Facebook has removed some advertisements containing what the company says is misleading health information about the HIV-prevention drug, Truvada, following an outcry from LBGTQ groups and politicians.
"After a review, our independent fact checking partners have determined some of the ads in question mislead people about the effects of Truvada," Facebook spokesperson Devon Kearns told ABC News in an email. "As a result we have rejected these ads and they can no longer run on Facebook."
The removal comes after dozens of public health, LGBTQ and AIDS activist groups signed onto an open letter in early December, urging Facebook CEO Mark Zuckerberg to remove the advertisements, paid for by personal injury lawyers, which suggested that Truvada, a brand of pre-exposure prophylaxis (PrEP), causes harmful side effects, such as bone density and kidney problems.
"The advertisements are targeting LGBTQ Facebook and Instagram users, and are causing significant harm to public health," the open letter reads.
Politicians, including Gov. Andrew Cuomo, D-N.Y., Sen. Bob Menendez, D-N.J., and presidential candidate Sen. Elizabeth Warren, D-Mass., soon followed suit, issuing their own calls for Facebook to remove the ads.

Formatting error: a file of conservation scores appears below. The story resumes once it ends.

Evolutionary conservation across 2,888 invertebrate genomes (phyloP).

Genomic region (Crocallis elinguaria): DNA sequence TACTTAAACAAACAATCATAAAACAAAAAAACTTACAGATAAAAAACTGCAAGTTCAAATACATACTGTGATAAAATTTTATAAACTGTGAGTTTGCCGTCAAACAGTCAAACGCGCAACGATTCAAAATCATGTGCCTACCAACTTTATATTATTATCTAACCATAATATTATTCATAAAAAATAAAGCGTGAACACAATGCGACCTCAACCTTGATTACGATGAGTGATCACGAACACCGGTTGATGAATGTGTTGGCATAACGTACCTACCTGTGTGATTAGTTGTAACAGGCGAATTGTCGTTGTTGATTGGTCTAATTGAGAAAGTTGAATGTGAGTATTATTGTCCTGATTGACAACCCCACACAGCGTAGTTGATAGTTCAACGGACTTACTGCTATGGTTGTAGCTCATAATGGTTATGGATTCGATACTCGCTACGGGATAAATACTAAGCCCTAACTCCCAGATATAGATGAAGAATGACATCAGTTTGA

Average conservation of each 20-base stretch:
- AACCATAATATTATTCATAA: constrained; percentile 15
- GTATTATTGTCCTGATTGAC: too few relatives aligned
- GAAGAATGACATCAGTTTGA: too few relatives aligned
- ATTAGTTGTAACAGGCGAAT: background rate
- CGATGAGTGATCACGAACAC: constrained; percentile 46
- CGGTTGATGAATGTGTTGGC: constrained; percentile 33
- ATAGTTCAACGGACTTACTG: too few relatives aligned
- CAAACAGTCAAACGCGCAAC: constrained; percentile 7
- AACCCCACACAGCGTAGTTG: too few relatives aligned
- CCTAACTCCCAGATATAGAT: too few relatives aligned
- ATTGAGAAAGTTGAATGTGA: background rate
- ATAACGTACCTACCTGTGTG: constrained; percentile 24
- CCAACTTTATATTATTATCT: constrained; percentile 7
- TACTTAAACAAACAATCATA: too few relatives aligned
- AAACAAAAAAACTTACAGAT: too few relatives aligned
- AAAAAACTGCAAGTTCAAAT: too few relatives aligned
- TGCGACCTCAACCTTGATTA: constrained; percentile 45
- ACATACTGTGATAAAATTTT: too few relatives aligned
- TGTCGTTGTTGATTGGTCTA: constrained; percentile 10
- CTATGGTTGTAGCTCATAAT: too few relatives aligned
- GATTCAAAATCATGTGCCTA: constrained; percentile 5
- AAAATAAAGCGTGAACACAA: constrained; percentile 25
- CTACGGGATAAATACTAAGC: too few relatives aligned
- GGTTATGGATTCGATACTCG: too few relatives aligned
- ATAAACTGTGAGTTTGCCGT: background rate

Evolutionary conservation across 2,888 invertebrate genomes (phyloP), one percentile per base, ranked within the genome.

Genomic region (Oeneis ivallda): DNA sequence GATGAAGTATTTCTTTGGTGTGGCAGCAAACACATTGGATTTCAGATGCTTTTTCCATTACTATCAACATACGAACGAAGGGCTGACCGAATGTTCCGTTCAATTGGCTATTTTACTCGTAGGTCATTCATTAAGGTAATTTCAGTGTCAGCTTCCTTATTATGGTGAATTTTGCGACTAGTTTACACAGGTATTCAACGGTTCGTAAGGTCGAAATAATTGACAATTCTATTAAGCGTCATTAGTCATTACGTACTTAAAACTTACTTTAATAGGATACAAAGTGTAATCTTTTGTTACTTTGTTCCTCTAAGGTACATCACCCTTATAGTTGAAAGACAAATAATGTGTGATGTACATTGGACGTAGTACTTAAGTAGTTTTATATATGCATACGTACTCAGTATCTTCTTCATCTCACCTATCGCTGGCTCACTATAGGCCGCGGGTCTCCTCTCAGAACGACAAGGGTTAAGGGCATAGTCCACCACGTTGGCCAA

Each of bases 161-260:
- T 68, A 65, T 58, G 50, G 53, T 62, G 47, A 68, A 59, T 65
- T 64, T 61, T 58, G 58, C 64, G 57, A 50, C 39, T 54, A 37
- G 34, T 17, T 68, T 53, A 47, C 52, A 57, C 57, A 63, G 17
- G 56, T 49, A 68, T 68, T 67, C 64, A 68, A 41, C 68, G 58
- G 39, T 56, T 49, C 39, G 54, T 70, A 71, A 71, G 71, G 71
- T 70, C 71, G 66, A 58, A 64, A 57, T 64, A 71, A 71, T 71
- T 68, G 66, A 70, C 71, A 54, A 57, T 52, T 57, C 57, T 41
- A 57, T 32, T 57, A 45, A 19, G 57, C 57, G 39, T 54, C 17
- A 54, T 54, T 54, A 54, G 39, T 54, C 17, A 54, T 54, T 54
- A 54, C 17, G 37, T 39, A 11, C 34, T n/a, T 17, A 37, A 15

The ads were paid for by attorneys seeking plaintiffs for a class-action lawsuit against Gilead Sciences, the pharmaceutical company that makes Truvada. The lawsuit alleges that the company withheld the release of a drug for the treatment of HIV that it knew to be safer than the drug it already had on the market, which the suit claims was more toxic to kidneys and bones, in order to maximize profits on the existing drug's patent.
According to the lawsuit, the company then released the second drug more than 10 years later claiming it was new when, the plaintiffs allege, it was the same drug that was in development more than a decade earlier.
The plaintiffs in the lawsuit maintain that as a result, hundreds of thousands of patients were exposed to a more toxic form of the drug.
"These Facebook ads provide a service to let them know there are options available for them now," Robert Jenner, co-lead counsel of the consolidated lawsuit, told the Washington Post.
Gilead has previously denied the allegations in the pending lawsuits.
"We were pleased to see GLAAD and other leading organizations advocate for communities disproportionately impacted by the HIV epidemic," Amy Flood, senior vice president of public affairs at Gilead, said in a statement.
Truvada is "safe and effective for use in accordance with the FDA-approved prescribing information," Flood added.
The Centers for Disease Control and Prevention describes PrEP, a once-daily pill that prevents HIV infection before it occurs, as "highly effective." According to the CDC's website, the drug does not carry any serious side effects.